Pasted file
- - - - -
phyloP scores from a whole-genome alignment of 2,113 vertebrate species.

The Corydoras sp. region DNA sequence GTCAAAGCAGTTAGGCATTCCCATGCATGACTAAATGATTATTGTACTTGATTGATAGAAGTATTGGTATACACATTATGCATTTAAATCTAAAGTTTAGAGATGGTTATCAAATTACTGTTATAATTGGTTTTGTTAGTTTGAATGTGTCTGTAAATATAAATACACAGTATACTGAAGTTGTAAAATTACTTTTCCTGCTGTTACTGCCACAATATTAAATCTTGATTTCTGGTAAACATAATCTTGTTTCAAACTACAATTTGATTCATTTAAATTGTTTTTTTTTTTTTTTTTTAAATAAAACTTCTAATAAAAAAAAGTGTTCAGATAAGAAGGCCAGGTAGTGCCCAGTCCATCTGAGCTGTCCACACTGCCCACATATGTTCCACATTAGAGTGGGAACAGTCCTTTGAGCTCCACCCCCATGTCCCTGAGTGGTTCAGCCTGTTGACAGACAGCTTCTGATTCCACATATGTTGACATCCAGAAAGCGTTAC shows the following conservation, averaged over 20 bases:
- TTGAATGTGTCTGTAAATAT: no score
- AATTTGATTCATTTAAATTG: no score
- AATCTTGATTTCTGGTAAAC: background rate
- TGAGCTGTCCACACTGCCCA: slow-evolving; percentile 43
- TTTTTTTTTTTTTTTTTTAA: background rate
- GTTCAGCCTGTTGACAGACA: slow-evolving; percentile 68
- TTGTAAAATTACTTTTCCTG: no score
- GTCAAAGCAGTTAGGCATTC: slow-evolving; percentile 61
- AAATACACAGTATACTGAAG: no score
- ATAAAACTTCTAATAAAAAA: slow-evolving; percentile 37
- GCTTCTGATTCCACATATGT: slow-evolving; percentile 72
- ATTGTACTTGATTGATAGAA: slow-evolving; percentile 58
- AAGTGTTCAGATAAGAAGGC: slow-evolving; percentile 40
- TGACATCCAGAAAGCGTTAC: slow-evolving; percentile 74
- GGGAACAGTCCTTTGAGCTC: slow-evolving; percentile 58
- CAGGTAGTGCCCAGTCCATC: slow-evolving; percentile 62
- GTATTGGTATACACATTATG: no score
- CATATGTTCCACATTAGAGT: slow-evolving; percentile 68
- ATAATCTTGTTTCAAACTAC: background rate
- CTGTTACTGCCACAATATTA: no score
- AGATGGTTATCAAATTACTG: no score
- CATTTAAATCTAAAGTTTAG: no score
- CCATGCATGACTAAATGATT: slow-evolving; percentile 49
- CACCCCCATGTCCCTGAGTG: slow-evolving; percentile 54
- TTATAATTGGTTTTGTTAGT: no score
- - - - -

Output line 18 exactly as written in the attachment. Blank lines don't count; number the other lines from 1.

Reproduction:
- CAGGTAGTGCCCAGTCCATC: slow-evolving; percentile 62